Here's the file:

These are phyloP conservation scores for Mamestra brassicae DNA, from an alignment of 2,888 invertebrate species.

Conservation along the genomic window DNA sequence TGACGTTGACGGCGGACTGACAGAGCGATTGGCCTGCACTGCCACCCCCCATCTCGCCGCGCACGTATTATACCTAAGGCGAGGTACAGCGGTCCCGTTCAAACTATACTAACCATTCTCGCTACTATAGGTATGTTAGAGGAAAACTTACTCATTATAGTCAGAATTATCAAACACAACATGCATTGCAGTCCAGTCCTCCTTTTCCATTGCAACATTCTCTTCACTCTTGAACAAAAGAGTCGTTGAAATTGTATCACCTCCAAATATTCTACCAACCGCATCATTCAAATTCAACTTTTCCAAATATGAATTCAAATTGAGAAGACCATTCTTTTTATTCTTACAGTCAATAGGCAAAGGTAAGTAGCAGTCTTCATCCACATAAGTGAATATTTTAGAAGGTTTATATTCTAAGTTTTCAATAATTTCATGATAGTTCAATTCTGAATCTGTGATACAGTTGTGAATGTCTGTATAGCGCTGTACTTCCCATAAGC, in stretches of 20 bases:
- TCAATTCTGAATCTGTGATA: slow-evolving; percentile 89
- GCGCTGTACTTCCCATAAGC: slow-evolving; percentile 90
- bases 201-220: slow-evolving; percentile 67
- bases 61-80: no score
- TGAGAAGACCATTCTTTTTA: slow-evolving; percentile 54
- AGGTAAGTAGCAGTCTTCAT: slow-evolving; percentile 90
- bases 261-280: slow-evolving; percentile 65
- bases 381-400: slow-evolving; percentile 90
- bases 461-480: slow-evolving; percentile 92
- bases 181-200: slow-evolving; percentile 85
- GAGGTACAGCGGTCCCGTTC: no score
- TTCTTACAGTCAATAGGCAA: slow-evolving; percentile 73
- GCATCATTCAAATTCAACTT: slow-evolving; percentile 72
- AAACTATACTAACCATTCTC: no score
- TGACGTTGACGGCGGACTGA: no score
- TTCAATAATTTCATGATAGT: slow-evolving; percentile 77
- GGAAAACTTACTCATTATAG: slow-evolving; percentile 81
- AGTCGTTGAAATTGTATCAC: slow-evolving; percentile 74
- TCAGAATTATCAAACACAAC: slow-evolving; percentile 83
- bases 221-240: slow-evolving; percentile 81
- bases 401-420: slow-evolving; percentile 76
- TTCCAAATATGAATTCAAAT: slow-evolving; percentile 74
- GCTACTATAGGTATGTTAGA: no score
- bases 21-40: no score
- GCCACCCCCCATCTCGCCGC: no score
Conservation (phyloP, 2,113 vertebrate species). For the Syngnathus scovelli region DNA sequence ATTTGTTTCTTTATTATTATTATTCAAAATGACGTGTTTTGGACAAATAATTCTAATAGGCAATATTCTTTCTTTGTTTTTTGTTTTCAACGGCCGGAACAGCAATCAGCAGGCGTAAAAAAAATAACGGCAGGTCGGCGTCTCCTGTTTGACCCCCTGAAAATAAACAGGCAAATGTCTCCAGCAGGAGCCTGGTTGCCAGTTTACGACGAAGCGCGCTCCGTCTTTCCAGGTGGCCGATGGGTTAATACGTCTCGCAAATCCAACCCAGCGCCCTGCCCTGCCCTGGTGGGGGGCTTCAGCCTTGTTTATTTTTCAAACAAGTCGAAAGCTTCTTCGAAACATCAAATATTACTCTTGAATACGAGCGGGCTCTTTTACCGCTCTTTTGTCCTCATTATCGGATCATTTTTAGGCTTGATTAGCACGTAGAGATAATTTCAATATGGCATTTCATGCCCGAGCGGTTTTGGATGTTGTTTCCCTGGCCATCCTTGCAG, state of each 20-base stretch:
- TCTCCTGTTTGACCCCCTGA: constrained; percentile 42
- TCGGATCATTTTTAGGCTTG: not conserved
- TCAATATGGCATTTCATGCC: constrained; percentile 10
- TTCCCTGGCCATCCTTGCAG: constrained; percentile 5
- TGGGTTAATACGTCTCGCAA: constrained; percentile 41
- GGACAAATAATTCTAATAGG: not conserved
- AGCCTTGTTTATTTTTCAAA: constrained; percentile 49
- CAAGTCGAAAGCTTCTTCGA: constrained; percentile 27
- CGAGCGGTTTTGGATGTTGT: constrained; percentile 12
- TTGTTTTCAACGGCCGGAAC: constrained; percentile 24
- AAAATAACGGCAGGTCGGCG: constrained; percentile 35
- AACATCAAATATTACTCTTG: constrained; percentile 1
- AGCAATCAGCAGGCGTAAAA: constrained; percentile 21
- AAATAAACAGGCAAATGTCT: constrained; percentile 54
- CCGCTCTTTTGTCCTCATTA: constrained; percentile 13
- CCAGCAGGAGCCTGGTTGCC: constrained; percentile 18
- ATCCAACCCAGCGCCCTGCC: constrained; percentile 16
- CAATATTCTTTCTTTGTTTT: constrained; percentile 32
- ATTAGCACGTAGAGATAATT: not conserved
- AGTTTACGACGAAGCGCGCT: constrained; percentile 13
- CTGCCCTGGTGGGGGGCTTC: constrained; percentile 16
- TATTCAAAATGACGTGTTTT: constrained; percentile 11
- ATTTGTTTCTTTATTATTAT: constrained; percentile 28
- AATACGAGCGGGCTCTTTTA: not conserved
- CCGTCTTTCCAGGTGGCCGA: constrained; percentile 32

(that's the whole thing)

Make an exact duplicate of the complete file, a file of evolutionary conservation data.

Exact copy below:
These are phyloP conservation scores for Mamestra brassicae DNA, from an alignment of 2,888 invertebrate species.

Conservation along the genomic window DNA sequence TGACGTTGACGGCGGACTGACAGAGCGATTGGCCTGCACTGCCACCCCCCATCTCGCCGCGCACGTATTATACCTAAGGCGAGGTACAGCGGTCCCGTTCAAACTATACTAACCATTCTCGCTACTATAGGTATGTTAGAGGAAAACTTACTCATTATAGTCAGAATTATCAAACACAACATGCATTGCAGTCCAGTCCTCCTTTTCCATTGCAACATTCTCTTCACTCTTGAACAAAAGAGTCGTTGAAATTGTATCACCTCCAAATATTCTACCAACCGCATCATTCAAATTCAACTTTTCCAAATATGAATTCAAATTGAGAAGACCATTCTTTTTATTCTTACAGTCAATAGGCAAAGGTAAGTAGCAGTCTTCATCCACATAAGTGAATATTTTAGAAGGTTTATATTCTAAGTTTTCAATAATTTCATGATAGTTCAATTCTGAATCTGTGATACAGTTGTGAATGTCTGTATAGCGCTGTACTTCCCATAAGC, in stretches of 20 bases:
- TCAATTCTGAATCTGTGATA: slow-evolving; percentile 89
- GCGCTGTACTTCCCATAAGC: slow-evolving; percentile 90
- bases 201-220: slow-evolving; percentile 67
- bases 61-80: no score
- TGAGAAGACCATTCTTTTTA: slow-evolving; percentile 54
- AGGTAAGTAGCAGTCTTCAT: slow-evolving; percentile 90
- bases 261-280: slow-evolving; percentile 65
- bases 381-400: slow-evolving; percentile 90
- bases 461-480: slow-evolving; percentile 92
- bases 181-200: slow-evolving; percentile 85
- GAGGTACAGCGGTCCCGTTC: no score
- TTCTTACAGTCAATAGGCAA: slow-evolving; percentile 73
- GCATCATTCAAATTCAACTT: slow-evolving; percentile 72
- AAACTATACTAACCATTCTC: no score
- TGACGTTGACGGCGGACTGA: no score
- TTCAATAATTTCATGATAGT: slow-evolving; percentile 77
- GGAAAACTTACTCATTATAG: slow-evolving; percentile 81
- AGTCGTTGAAATTGTATCAC: slow-evolving; percentile 74
- TCAGAATTATCAAACACAAC: slow-evolving; percentile 83
- bases 221-240: slow-evolving; percentile 81
- bases 401-420: slow-evolving; percentile 76
- TTCCAAATATGAATTCAAAT: slow-evolving; percentile 74
- GCTACTATAGGTATGTTAGA: no score
- bases 21-40: no score
- GCCACCCCCCATCTCGCCGC: no score
Conservation (phyloP, 2,113 vertebrate species). For the Syngnathus scovelli region DNA sequence ATTTGTTTCTTTATTATTATTATTCAAAATGACGTGTTTTGGACAAATAATTCTAATAGGCAATATTCTTTCTTTGTTTTTTGTTTTCAACGGCCGGAACAGCAATCAGCAGGCGTAAAAAAAATAACGGCAGGTCGGCGTCTCCTGTTTGACCCCCTGAAAATAAACAGGCAAATGTCTCCAGCAGGAGCCTGGTTGCCAGTTTACGACGAAGCGCGCTCCGTCTTTCCAGGTGGCCGATGGGTTAATACGTCTCGCAAATCCAACCCAGCGCCCTGCCCTGCCCTGGTGGGGGGCTTCAGCCTTGTTTATTTTTCAAACAAGTCGAAAGCTTCTTCGAAACATCAAATATTACTCTTGAATACGAGCGGGCTCTTTTACCGCTCTTTTGTCCTCATTATCGGATCATTTTTAGGCTTGATTAGCACGTAGAGATAATTTCAATATGGCATTTCATGCCCGAGCGGTTTTGGATGTTGTTTCCCTGGCCATCCTTGCAG, state of each 20-base stretch:
- TCTCCTGTTTGACCCCCTGA: constrained; percentile 42
- TCGGATCATTTTTAGGCTTG: not conserved
- TCAATATGGCATTTCATGCC: constrained; percentile 10
- TTCCCTGGCCATCCTTGCAG: constrained; percentile 5
- TGGGTTAATACGTCTCGCAA: constrained; percentile 41
- GGACAAATAATTCTAATAGG: not conserved
- AGCCTTGTTTATTTTTCAAA: constrained; percentile 49
- CAAGTCGAAAGCTTCTTCGA: constrained; percentile 27
- CGAGCGGTTTTGGATGTTGT: constrained; percentile 12
- TTGTTTTCAACGGCCGGAAC: constrained; percentile 24
- AAAATAACGGCAGGTCGGCG: constrained; percentile 35
- AACATCAAATATTACTCTTG: constrained; percentile 1
- AGCAATCAGCAGGCGTAAAA: constrained; percentile 21
- AAATAAACAGGCAAATGTCT: constrained; percentile 54
- CCGCTCTTTTGTCCTCATTA: constrained; percentile 13
- CCAGCAGGAGCCTGGTTGCC: constrained; percentile 18
- ATCCAACCCAGCGCCCTGCC: constrained; percentile 16
- CAATATTCTTTCTTTGTTTT: constrained; percentile 32
- ATTAGCACGTAGAGATAATT: not conserved
- AGTTTACGACGAAGCGCGCT: constrained; percentile 13
- CTGCCCTGGTGGGGGGCTTC: constrained; percentile 16
- TATTCAAAATGACGTGTTTT: constrained; percentile 11
- ATTTGTTTCTTTATTATTAT: constrained; percentile 28
- AATACGAGCGGGCTCTTTTA: not conserved
- CCGTCTTTCCAGGTGGCCGA: constrained; percentile 32